THE LITTLE HOUSE BY THE CLIFF
The little house has disappeared; you'd never guess it once stood
in the shadow of the cliff, where Water Street and Arch Street blend together.
Yet it served as the Rutkoskie home for thirty-some years,
a haven from the world outside, and a refuge in every kind of weather.
Each of the five stairstep children - from Audrey to Patty -
was born in the room upstairs, in the handsome four-poster mahogany bed,
part of the beautiful bedroom set that was lovingly purchased
by the new Mr. and Mrs. Rutkoskie
not many days before they were wed.
Every so often, Mommy and Daddy, as we called them then,
would linger together behind a locked door, desiring a romantic tryst,
till one of the five -- I know I took my turn --
would stand by the door as though lost and alone;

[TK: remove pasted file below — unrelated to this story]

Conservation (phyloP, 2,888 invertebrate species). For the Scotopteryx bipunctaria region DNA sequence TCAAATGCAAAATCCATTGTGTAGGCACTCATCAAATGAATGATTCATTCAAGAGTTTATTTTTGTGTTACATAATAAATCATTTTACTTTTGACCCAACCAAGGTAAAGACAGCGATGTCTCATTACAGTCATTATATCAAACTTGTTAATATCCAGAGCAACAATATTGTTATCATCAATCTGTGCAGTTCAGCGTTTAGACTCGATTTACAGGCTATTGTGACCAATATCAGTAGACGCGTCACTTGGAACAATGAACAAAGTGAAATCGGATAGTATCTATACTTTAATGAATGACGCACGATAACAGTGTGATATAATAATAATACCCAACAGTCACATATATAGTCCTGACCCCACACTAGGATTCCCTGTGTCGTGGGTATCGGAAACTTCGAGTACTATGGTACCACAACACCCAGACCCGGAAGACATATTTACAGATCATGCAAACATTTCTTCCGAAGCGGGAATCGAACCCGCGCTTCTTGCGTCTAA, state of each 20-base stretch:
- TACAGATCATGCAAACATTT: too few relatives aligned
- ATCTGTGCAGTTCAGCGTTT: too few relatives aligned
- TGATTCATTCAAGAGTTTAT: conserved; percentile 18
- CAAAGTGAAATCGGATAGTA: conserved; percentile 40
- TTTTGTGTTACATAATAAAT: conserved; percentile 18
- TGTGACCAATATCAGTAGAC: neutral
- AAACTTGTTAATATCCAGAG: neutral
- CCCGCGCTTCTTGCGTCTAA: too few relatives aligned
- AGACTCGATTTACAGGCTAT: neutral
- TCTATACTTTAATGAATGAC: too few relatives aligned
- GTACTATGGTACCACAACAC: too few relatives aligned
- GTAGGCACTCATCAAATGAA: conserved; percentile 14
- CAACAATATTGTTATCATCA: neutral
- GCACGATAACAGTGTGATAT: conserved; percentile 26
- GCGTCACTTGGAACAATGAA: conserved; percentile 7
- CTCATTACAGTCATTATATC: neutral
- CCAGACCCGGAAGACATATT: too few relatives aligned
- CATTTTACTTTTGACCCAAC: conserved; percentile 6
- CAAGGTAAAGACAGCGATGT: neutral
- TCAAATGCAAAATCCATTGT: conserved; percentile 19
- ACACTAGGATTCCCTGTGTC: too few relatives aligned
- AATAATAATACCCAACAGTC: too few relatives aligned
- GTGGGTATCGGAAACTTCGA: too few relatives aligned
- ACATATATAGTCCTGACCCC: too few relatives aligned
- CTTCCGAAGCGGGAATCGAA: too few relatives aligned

"Mommy! Daddy! Open the door!" we'd insist.
Such is the life of young parents; they bore it, as parents must do,
and dreaded the time when the children would leave
and they would again be "just two."
The house by the cliff stood on guard through the years,
while the children, one after the other,
started first grade, then suddenly graduated!
Audrey married Bob, Ted joined the Air Force,
I married Bill at nineteen, Carol got work in DC;
and Mom's baby, Patty, hesitated.....
Then Pat left too, to pursue his own dreams,
and Mom and Pop lived there alone
in that little old house with its memories tucked inside;
I long to visit that little house, to relive family times there,
but the house is gone..... and I am growing old,
my wistful thoughts denied.....
HOW GOOD and pleasant it is when brothers live together in unity!
(Psalms 133:1 NIV)